Amy's* house was damaged in the Christchurch earthquakes. She made a claim under her house insurance and her insurer arranged the repairs.
Several years later, Amy found the repairs to be defective, but her insurer declined to remedy them. After a complaint was made to the IFSO Scheme, the insurer was required to rectify the damage, and the complaint was closed.
During the subsequent repairs, the insurer offered Amy $17,200 to cover temporary accommodation. This was the remaining balance of her policy’s allowance of $25,000, after what had already been paid to her during the initial earthquake repairs.
Amy made a second complaint to the IFSO Scheme, saying this was not enough. She said the insurer should cover all temporary accommodation expenses incurred as a result of the substandard initial repairs, which she estimated at $25,646.
In addition, she asked the insurer to pay an invoice for $19,564 for her representative’s services, which included meetings with the insurer and the preparation of the IFSO complaint.
She also asked that the contract between the builder, insurer, and herself include a section relating to temporary accommodation.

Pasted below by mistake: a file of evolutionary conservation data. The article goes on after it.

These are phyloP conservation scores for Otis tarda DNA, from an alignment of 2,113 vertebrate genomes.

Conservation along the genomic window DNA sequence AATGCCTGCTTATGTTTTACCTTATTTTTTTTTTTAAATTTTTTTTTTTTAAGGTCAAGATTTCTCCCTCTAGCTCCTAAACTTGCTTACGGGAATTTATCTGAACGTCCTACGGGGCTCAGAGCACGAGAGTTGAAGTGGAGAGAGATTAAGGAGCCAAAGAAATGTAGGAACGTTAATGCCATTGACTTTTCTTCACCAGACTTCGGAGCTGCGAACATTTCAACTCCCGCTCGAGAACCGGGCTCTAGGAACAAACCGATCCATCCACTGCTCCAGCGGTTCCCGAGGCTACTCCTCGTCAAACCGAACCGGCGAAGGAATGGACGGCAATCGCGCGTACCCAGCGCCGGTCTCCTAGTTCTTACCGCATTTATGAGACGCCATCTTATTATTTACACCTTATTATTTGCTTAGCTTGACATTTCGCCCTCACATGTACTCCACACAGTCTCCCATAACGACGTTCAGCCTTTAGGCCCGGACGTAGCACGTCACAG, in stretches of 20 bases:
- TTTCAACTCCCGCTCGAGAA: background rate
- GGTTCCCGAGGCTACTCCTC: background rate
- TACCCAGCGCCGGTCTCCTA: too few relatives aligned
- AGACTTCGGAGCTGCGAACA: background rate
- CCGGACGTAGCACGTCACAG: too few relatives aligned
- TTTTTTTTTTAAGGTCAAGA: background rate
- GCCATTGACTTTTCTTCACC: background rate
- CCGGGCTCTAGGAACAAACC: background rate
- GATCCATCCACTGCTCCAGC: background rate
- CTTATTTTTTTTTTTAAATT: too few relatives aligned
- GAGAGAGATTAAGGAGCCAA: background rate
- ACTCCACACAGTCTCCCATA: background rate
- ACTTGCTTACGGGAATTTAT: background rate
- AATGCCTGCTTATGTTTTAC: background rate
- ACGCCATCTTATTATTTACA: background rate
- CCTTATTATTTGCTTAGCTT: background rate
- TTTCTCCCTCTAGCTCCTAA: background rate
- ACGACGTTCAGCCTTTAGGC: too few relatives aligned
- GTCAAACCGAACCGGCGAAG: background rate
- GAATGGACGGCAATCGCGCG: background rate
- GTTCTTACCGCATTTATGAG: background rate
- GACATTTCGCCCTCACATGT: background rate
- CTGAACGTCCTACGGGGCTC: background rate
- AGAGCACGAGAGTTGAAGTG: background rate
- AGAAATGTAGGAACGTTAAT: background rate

The IFSO Scheme reviewed Amy's complaint. Subsequently, the insurer offered to pay Amy the full temporary accommodation benefit of $25,000, disregarding the amount it had already paid to her. The IFSO Scheme believed this was a fair and reasonable outcome; however, Amy did not accept this offer.
Looking at the other aspects of her complaint, the IFSO Scheme did not believe the insurer should pay for Amy’s representative’s services or complaint preparation costs. Further, the IFSO Scheme could not make the insurer include any terms in the contract with the builder.
The complaint not upheld.
An allowance for temporary accommodation is provided in some insurance policies, usually with a maximum amount claimable. The IFSO Scheme cannot require insurers to include terms in repair contracts, or pay for their customers’ representative services.